The lofty goal of 40 percent market share for Ultrabooks in 2012 is due for a reality check, according to an analyst. Meanwhile announcements from Asus and Acer in the U.S. are imminent.
First the positive news. Asus is about to roll out, as soon as next week, at least four Ultrabook models ranging in price from $999 to $1,499, according to a source familiar with the PC maker's rollout. The $999 model, for example, will come with an 11.6-inch display, a Core i5 Intel Sandy Bridge processor, and a 128GB solid-state drive. The high-end $1,499 13.3-inch model will have a Core i7 chip and 256GB SSD.
Acer is also expected to bring out Ultrabooks starting at $899. And later this year, Asus is expected to match Acer's $899 starting price, according to a source familiar with Asus' plans.
But that doesn't mean that everyone has signed on to the Ultrabook concept this year. Heavyweight Sony, for example, will wait until next year, according a source familiar with the company's plans. That's when Intel's next-generation Ivy Bridge chip is due, which is expected to be better suited to thin designs by providing equal or better performance than the current Sandy Bridge design at reduced power consumption levels.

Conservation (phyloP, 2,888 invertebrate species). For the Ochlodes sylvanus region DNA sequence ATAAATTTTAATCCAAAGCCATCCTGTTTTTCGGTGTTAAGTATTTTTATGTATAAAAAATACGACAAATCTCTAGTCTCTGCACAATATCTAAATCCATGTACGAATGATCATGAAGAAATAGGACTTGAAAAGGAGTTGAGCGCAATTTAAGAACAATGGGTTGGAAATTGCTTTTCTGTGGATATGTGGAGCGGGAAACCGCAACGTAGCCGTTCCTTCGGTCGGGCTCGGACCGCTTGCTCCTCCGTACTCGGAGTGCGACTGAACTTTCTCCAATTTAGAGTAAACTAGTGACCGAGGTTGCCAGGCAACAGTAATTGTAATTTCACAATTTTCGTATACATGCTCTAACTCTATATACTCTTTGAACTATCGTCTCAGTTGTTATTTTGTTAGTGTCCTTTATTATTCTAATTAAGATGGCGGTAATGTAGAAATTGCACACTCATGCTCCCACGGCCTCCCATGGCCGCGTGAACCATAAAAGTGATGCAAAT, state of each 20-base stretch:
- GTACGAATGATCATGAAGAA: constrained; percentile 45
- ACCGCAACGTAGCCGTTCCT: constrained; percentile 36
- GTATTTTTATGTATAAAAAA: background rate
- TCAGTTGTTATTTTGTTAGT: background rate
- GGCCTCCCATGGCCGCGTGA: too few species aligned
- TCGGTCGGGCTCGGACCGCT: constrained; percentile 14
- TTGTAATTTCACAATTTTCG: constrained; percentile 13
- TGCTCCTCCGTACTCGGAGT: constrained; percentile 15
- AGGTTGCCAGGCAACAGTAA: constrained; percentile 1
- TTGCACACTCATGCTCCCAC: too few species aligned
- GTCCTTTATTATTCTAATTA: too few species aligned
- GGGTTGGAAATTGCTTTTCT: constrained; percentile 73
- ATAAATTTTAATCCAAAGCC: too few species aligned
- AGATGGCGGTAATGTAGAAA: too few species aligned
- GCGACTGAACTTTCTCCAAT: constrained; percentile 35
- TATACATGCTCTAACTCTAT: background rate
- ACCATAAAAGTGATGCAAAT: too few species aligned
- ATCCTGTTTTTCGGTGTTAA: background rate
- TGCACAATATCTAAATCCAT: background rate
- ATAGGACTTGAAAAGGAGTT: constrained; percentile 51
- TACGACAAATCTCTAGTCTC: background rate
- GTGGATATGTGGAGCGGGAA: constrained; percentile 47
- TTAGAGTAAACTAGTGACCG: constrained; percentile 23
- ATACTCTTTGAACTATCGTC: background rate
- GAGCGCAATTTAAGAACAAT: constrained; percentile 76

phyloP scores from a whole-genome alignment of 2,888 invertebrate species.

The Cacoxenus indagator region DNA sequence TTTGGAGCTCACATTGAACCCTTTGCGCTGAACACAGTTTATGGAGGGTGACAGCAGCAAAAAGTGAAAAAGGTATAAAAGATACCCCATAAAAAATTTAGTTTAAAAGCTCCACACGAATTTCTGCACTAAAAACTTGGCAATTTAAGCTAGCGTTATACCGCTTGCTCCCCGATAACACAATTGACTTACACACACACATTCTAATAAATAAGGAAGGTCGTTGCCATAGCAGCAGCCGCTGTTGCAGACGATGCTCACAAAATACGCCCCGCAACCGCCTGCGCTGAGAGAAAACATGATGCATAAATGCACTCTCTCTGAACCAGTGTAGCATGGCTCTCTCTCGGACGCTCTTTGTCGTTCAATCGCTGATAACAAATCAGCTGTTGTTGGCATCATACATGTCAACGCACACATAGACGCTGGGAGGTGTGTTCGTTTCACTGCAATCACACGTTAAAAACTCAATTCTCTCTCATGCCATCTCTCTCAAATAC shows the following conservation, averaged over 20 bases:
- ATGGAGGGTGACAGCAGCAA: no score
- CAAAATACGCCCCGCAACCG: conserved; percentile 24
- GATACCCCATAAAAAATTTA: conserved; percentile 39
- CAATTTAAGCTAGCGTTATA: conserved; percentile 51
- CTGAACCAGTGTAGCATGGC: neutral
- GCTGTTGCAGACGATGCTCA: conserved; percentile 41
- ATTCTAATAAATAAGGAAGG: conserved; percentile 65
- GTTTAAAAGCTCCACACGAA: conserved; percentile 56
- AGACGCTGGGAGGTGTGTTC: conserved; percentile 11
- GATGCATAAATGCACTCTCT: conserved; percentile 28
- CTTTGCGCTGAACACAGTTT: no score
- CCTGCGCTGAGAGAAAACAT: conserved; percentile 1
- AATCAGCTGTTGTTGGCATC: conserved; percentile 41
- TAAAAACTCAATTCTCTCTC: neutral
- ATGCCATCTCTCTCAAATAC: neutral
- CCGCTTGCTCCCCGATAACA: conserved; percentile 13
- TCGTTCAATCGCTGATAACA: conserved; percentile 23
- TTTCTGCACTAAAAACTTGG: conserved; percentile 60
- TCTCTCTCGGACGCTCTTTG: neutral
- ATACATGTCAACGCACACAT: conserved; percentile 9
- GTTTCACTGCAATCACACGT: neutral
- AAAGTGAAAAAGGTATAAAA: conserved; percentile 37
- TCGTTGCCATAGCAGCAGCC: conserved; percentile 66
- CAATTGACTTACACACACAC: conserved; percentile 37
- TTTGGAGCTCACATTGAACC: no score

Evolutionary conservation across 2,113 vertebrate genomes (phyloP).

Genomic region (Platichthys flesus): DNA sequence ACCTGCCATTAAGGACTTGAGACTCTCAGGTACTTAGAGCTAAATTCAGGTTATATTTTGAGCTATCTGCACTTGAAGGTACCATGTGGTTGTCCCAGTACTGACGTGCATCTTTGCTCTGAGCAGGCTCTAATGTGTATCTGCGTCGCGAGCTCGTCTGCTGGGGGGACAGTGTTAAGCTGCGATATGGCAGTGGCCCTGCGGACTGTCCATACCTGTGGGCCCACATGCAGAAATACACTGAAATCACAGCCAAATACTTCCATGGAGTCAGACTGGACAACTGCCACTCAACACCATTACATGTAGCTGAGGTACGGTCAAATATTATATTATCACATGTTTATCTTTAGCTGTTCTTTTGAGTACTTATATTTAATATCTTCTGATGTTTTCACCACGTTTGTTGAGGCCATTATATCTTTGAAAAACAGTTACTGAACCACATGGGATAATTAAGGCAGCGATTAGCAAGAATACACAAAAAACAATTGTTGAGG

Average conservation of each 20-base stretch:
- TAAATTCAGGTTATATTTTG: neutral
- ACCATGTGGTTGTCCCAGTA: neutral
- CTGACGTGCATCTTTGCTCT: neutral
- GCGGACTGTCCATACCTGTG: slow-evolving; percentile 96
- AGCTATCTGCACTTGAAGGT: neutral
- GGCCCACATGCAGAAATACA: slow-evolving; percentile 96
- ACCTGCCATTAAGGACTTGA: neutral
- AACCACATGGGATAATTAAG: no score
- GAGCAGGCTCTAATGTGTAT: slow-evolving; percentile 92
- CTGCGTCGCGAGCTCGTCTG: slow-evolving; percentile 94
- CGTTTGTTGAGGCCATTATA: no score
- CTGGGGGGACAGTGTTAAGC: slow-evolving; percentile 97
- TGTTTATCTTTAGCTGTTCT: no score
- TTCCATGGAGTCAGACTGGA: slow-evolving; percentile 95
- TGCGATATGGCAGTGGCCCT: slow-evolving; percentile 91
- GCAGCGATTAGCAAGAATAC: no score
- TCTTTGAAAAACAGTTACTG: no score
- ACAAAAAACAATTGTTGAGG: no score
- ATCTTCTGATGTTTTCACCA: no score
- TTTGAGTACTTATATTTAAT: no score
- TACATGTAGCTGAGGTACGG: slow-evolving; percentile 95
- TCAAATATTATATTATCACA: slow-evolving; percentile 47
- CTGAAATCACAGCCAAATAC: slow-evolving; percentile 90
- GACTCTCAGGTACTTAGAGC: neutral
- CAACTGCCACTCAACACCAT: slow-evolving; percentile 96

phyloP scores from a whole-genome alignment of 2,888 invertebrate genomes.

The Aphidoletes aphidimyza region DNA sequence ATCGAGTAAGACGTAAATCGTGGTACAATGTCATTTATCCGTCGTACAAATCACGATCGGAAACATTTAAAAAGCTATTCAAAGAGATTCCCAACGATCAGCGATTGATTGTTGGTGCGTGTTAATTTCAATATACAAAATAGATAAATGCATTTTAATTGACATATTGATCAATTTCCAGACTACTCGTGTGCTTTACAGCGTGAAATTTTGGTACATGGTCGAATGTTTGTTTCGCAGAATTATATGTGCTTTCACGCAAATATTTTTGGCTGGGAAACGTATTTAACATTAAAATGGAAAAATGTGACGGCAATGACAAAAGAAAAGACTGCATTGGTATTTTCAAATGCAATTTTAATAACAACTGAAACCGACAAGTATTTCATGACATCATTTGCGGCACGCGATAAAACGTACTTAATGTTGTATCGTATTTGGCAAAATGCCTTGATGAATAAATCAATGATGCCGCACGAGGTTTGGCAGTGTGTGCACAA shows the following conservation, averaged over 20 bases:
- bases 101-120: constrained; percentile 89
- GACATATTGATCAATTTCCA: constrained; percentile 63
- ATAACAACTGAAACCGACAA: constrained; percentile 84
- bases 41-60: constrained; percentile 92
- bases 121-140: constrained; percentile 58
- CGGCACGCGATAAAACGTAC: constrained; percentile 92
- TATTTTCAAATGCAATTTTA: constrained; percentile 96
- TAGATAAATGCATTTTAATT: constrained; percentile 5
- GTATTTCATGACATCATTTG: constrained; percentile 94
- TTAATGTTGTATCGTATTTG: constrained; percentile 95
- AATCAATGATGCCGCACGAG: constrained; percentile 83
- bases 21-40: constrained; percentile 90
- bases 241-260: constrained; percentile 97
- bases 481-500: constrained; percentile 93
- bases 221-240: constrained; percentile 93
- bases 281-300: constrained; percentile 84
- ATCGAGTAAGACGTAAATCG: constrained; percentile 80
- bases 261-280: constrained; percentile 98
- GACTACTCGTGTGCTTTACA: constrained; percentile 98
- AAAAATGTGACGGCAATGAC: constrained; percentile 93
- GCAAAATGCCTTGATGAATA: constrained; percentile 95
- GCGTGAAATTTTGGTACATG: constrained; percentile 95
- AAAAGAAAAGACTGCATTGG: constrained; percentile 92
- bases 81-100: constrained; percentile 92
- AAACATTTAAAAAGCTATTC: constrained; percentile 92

Currently, Sony offers an Ultrabook-like Vaio Z, but it's expensive and way beyond the price parameters of the Ultrabook market, starting at more than $1,900. Sony did not respond by Thursday for a request for comment.
Dell is also expected to wait until CES 2012 to introduce its first Ultrabook. HP's plans are unclear, though rumors point to next year.
Even with most PC makers bringing out Ultrabooks next year, Intel's stated goal 40 percent of the PC laptop market in 2012 seems high. "Intel obviously has huge plans for the Ultrabook. They say 40 percent of the market by next year. I think that's pretty optimistic," said Deron Kershaw, an analyst at Gap Intelligence, a market research firm. "Acer and Asus, two of the biggest proponents, are starting to back off and say it's closer to 20 percent."
Kershaw says the challenges for the laptop ecosystem are huge. "It's the components, including the processor, the metal chassis, the batteries, the thin frame. It's harder to ramp up manufacturing. But once they go to mass [manufacturing] scale when [Intel's] Ivy Bridge comes out, all of the costs are going to come down," he said.
Other industry sources close to Intel say the 40 percent figure for 2012 is more of a way to get the industry galvanized into action. Intel has already announced a $300 million "Ultrabook Fund" in order to stimulate the market segment.
One source close to a major PC marker said the entry-level target for Ultrabooks with Ivy Bridge is $850. "Ivy Bridge will help with the thermals. Most of the work went into thermal containment with [the current] Sandy Bridge [chip]," said this source.
And Windows 8 will help a lot too. "When Windows 8 gets here there is going to be a lot of improvements in power management," this person said.